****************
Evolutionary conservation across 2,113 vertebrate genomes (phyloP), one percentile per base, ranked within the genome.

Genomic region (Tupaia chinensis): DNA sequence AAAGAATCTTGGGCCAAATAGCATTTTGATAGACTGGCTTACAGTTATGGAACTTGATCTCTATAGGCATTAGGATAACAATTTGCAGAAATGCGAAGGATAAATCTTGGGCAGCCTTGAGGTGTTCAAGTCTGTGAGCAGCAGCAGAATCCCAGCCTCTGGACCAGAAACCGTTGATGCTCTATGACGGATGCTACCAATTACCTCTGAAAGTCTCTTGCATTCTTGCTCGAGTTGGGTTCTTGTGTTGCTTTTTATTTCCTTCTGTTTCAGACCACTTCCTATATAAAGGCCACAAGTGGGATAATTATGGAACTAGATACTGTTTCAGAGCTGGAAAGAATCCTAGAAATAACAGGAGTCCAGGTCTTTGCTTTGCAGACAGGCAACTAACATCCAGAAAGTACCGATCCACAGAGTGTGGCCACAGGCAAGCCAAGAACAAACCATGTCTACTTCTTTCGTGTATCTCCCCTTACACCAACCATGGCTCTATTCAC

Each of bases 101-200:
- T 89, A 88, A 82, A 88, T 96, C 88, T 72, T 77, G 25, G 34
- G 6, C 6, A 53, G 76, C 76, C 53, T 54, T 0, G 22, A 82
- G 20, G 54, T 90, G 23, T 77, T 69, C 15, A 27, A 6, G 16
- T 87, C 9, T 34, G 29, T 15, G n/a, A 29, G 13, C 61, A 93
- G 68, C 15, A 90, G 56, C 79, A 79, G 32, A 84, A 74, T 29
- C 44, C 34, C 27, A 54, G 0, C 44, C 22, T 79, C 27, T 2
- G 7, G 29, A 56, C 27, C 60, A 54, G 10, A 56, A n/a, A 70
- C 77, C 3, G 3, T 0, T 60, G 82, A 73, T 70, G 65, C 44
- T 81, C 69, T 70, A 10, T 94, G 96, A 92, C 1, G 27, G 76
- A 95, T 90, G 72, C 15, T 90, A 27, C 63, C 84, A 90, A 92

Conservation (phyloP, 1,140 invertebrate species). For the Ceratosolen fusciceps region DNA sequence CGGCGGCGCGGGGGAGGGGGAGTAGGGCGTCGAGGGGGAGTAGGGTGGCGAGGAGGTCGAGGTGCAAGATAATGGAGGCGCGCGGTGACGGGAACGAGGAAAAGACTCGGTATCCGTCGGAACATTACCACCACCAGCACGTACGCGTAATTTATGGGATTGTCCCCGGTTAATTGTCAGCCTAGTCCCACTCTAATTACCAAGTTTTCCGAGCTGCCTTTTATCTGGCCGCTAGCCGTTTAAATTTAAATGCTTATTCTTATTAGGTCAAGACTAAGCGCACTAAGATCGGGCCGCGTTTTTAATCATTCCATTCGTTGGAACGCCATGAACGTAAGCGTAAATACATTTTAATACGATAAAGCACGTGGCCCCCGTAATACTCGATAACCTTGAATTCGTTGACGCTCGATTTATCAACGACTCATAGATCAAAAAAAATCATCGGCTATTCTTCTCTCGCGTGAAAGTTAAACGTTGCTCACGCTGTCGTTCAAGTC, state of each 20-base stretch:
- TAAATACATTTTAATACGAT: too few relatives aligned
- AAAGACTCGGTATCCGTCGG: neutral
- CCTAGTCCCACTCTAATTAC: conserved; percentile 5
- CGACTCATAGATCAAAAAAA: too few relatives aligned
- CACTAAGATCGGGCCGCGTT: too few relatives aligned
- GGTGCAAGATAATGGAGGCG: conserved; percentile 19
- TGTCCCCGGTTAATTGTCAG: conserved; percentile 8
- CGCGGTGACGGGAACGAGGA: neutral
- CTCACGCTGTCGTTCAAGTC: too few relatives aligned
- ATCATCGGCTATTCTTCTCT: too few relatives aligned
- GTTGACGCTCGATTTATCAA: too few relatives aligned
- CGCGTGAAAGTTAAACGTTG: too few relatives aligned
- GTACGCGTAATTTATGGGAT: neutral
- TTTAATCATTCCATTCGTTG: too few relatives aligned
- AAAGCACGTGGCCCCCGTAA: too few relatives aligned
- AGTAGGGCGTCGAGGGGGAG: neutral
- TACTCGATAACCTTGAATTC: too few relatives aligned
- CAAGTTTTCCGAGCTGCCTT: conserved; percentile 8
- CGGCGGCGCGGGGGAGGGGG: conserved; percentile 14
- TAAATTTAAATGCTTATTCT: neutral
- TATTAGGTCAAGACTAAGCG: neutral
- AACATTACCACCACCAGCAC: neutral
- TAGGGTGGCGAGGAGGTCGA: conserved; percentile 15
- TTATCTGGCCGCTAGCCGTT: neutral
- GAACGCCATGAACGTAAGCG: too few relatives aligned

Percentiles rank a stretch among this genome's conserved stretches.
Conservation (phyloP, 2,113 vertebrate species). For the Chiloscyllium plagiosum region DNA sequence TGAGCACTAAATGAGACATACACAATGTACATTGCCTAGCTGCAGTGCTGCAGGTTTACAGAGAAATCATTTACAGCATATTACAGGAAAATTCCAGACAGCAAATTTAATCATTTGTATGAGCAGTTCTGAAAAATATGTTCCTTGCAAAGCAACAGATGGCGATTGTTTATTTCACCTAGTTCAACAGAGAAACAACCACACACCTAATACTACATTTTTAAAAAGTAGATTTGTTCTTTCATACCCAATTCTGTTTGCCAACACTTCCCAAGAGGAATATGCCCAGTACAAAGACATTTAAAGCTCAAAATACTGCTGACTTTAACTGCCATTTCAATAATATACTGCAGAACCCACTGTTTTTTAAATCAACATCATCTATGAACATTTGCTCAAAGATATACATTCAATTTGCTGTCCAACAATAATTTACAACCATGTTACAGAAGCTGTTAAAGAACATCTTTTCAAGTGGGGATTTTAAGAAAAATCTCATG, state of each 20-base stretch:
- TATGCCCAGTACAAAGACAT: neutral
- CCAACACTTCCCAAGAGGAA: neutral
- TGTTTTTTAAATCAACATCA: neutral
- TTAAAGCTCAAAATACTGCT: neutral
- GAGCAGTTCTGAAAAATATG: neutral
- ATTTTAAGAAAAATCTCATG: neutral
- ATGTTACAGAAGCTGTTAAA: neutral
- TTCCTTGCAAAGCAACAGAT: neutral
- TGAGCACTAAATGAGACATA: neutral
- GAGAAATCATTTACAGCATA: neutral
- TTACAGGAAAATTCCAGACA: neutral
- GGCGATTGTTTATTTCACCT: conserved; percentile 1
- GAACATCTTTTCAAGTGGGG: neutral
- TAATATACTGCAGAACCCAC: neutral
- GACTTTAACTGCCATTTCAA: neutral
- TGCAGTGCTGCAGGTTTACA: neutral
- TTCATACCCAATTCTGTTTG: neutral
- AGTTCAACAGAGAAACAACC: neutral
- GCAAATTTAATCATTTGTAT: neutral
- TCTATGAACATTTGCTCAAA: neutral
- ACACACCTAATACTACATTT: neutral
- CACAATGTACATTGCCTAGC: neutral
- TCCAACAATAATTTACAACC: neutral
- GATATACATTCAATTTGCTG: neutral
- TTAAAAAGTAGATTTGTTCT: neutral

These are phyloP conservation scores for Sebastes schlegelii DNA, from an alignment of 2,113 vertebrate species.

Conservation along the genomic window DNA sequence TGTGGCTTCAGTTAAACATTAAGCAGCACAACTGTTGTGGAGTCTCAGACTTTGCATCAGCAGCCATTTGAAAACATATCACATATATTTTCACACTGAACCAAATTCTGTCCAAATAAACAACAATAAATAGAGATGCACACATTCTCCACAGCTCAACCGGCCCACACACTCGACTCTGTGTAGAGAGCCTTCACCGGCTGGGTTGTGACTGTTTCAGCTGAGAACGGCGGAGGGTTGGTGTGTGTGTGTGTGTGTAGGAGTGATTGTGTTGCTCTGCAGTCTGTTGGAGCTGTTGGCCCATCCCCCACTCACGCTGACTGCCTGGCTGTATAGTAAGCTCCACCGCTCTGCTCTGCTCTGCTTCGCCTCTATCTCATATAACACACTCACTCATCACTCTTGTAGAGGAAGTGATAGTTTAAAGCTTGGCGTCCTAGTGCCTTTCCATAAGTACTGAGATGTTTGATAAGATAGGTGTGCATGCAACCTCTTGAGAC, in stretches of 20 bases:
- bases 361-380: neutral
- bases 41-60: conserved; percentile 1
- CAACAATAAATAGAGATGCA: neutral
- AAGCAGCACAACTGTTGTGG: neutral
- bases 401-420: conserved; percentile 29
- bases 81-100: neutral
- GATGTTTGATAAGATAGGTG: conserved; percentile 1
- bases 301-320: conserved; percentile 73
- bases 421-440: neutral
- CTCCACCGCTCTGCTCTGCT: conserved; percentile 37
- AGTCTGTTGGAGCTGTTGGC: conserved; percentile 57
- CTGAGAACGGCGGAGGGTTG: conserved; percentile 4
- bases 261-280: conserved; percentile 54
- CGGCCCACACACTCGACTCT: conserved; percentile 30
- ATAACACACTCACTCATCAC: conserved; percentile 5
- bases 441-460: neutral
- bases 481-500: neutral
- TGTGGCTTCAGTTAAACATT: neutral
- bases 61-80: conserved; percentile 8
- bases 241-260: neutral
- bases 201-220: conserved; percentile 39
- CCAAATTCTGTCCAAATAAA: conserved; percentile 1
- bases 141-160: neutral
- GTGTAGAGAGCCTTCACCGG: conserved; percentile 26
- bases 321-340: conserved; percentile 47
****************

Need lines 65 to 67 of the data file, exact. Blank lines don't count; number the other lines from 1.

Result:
- GATATACATTCAATTTGCTG: neutral
- TTAAAAAGTAGATTTGTTCT: neutral

These are phyloP conservation scores for Sebastes schlegelii DNA, from an alignment of 2,113 vertebrate species.